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Éraic (or eric) was the Irish equivalent of the Welsh galanas and the Anglo-Saxon and Scandinavian weregild, a form of tribute paid in reparation for murder or other major crimes. The term survived into the sixteenth century as eiric, by then relating only to compensation for the killing of an Irishman. In the case of homicide, if the attacker fled, the fine had to be paid by the tribe to which he belonged.[1]

In Irish mythology the éraic takes an important place. In the Oidheadh Chloinne Tuireann, the children of Tuireann owe an éraic to Lugh. Lug set them a series of seemingly impossible quests as recompense. They achieved them all, but were fatally wounded in completing the last one.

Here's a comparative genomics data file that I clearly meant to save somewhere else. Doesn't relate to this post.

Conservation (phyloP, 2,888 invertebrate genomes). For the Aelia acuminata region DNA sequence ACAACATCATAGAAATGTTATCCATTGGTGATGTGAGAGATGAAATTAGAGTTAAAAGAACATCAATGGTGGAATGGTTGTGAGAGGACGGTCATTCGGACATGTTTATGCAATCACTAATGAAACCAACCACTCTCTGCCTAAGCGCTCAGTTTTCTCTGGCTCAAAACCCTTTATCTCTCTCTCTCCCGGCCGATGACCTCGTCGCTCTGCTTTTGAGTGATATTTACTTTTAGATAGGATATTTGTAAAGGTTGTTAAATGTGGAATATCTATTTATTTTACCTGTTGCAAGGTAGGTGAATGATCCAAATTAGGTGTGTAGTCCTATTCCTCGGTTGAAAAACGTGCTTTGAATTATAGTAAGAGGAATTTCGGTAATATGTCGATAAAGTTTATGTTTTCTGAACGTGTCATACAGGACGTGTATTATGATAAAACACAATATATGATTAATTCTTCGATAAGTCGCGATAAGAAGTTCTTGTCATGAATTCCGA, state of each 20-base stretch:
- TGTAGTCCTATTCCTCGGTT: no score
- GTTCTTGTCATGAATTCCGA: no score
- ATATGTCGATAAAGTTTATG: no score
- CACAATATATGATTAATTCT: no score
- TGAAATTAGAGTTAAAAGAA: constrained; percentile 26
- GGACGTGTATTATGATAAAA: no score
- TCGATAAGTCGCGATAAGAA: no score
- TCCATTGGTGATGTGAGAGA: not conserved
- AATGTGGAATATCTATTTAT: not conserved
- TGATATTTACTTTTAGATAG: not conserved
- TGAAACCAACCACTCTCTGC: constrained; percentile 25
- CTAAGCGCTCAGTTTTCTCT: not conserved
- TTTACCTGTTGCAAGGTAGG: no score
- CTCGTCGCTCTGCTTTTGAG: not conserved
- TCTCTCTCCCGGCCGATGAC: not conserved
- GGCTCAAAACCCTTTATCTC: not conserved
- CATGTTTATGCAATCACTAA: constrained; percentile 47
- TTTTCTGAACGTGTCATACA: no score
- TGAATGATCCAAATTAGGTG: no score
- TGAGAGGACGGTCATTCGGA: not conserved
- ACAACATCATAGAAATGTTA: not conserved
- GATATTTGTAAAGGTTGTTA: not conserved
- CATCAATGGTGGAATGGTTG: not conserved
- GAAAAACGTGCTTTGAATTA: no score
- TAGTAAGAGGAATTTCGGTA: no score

See also[edit]


  1. ^ Charles Staniland Wake (1878). The Evolution of Morality. Trübner & Company. pp. 363–.